By: Sharon R. Egilinsky
“Yes, I know it is uncomfortable, but this is when change is made, this is how you get stronger,” shouts Natalie Cohen-Gould our master Flywheel instructor from the podium early in the morning. “If you’re comfortable I suggest you get out of that zone and push a little harder”, she cries from her instructor roost. Enthusiastically following our leader, we embrace the discomfort, take the risk, work through the resistance. Then bang, through the combination of our individual efforts, we make it happen as a team, getting great scores and feeling exhilarated. All of this accomplished first thing in the morning. Game-changing leadership from our high-performance focused coach and we are ready for the challenges of our business day.
As I often credit the athlete’s mindset with lessons applicable to competing in business, I ask: can we do more to cultivate that strength-building approach in our businesses and in our boardrooms?
Effective leadership and smart corporate governance have long been key ingredients to a vibrant business environment. What has changed, or in some cases still needs to change, is the emphasis on the kind of DNA it takes to lead, grow and sustain progress. I think it also goes even deeper as to what our leaders should expect from their management teams in what has become our, neither good nor bad, normal – an unpredictable economic and regulatory environment.
Leave it to some of the bravest and most strategic champions we know - The Navy Seals – to educate us on powering up. The gist of the Seals mantra is that it is a very good thing to feel uncomfortable because it means you are moving forward. Their mindset has spread from the frontline to the playing field and beyond. With that said, why is it still so difficult to execute on building this kind of strength in our offices and boardrooms? Why can’t we get more comfortable being uncomfortable instead of maintaining the status quo or playing defense?
While filling leadership roles with subject matter experts, or occasionally adding a diverse director to the roster is sometimes enough; it often serves as simply embracing the status quo. For growth to be both viable and sustainable we need to identify those leaders who not only have the requisite expertise but the intellectual and mental capacity to proactively push through the challenges, motivating and encouraging others to do the same. This is an important step in making our businesses and our boardrooms even stronger.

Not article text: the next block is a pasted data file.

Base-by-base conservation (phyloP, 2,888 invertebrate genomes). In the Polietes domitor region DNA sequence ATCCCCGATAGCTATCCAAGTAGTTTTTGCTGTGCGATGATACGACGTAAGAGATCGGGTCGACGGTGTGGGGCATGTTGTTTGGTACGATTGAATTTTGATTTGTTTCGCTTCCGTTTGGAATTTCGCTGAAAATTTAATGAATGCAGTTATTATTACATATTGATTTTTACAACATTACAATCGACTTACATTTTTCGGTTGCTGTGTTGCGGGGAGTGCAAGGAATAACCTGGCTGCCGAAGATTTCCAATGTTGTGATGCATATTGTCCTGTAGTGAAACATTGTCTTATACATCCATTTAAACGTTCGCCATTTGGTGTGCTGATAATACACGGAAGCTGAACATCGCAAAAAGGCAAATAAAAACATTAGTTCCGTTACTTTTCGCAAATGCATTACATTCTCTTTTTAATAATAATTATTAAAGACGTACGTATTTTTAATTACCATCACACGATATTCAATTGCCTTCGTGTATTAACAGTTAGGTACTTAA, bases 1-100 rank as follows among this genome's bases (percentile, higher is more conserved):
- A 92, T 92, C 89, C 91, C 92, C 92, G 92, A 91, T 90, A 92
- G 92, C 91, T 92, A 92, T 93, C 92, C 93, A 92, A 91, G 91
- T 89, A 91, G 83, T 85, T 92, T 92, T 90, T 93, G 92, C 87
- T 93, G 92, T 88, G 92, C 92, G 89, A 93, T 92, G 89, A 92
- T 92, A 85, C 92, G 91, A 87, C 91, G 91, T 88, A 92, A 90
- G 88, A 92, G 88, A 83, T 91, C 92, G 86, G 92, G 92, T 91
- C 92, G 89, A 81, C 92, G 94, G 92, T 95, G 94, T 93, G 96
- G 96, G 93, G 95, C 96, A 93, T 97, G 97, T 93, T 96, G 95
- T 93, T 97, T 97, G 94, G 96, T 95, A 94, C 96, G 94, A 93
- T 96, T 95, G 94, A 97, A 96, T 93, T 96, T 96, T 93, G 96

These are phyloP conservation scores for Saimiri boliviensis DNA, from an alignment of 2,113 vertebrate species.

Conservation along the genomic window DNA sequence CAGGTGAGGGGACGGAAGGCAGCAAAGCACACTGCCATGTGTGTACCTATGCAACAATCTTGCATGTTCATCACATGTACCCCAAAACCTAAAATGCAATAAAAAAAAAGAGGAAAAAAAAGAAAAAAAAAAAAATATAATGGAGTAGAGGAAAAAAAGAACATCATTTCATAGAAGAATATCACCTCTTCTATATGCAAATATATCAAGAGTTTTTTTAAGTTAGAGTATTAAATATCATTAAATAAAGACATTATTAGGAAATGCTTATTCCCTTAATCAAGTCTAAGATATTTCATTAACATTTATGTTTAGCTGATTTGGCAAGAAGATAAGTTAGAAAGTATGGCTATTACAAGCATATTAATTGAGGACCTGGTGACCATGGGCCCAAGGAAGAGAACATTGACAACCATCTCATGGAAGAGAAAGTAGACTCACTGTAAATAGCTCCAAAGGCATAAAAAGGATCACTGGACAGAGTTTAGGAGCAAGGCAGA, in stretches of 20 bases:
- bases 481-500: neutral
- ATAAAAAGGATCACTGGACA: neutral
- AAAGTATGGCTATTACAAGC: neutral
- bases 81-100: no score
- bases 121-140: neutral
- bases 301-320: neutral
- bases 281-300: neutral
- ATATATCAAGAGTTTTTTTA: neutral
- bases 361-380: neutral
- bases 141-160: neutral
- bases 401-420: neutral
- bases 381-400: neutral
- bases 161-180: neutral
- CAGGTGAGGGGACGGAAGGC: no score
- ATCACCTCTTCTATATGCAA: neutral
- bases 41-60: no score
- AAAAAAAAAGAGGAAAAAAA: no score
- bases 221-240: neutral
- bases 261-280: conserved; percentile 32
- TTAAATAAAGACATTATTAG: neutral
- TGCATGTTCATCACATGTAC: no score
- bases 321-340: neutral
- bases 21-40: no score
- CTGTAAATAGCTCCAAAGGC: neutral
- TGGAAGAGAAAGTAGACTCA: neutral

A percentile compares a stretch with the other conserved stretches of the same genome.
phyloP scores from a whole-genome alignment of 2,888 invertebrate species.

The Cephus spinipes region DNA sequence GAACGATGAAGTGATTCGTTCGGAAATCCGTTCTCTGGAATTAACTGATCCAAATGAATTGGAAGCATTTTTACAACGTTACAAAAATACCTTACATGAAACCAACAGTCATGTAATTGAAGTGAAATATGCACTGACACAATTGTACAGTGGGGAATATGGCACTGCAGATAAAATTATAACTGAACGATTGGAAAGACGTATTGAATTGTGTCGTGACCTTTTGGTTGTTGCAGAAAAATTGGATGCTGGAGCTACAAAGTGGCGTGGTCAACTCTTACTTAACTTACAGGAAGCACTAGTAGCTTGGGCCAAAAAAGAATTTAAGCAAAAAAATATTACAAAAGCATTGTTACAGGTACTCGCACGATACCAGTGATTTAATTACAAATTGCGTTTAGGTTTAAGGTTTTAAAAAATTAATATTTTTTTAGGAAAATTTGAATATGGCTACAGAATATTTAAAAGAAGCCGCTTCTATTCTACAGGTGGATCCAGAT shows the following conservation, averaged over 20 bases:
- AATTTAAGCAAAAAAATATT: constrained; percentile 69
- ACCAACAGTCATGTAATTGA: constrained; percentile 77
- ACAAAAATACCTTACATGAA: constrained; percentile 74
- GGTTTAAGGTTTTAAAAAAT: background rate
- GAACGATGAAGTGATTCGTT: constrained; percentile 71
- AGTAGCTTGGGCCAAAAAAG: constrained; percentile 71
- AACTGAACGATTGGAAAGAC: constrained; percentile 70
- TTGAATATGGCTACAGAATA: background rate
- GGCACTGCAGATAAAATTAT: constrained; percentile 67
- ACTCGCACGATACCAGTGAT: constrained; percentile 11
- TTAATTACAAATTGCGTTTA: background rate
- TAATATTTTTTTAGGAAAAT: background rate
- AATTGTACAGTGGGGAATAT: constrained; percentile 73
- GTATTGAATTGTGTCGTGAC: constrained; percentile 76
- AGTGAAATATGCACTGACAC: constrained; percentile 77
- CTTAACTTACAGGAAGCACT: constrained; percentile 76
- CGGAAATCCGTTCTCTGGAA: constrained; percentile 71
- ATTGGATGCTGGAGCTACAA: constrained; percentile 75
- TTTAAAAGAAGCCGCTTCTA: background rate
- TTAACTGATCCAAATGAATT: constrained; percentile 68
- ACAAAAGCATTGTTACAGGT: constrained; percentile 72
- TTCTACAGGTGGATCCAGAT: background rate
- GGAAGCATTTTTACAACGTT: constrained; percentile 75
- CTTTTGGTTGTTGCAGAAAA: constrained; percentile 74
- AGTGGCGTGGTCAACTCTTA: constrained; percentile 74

Think about how in professional sports, benchmarking for both individual, and team-performance is an everyday occurrence. Each time a player steps on the field, the ice, or the court, they do so knowing that there is always the risk they will be cut, demoted or even let go from the team. Regardless of injury, physical and mental capacity, or even their stellar accomplishments the day before, the mindset is to push through and excel. While more difficult, and arguably not exactly appropriate to measure business results with such frequency, how do we measure what other factors it takes to get strong in successfully building a growing a business?
Consider the following:
· While the only outcomes that ultimately matter to shareholders and investors are results, the equation for sustaining results is not linear. When on the bike, generally a certain torque (resistance) combined with a certain RPM will get me a good score and tough workout. On any given day if one or more of my prime conditions are off, I will absolutely have to work harder with a different approach to perform. Knowing the importance of working through discomfort, when I hear a client or colleague boasting “we are ready when conditions normalize” or when “the environment stabilizes” I almost always ask “what if that never happens?”. Maybe we have been for too long focusing our leadership expectations on performing only when under okay conditions. I am not diminishing the importance of being readily positioned for when the right time comes; however, creating alternative and innovative paths to get results has got to be a part of our DNA if a business is to advance, and moreover, differentiate itself.
· What used to be disruptive or challenging may not be just for the Shark Tank or the entrepreneur anymore. I suggest that management and their teams should be expected to include those who not only embrace but thrive on the uncomfortable. We need more leaders who consistently challenge the business model muscle and look for opportunities in less than sub-optimal situations rather than play defense or accept the status quo. I know I am in good company in believing that great leaders have some responsibility to encourage and develop the mental toughness of their teams as well as continue to hone in on their own. The same can be said for the standards to which boards can hold themselves and their management as this approach supports a moving forward environment. Some of the most incredible moments in my career have been while working closely with my team during a crisis or when given a challenge that seemed to be unachievable. It is that kind of culture, or maybe call it DNA, that leads to innovation, opportunity and having one of your greatest assets be your people.
Whether you turn up the torque, find ways to push past the status quo or shake up your team with a challenge that inspires them to think big and different - how much more un can you get with comfortable?
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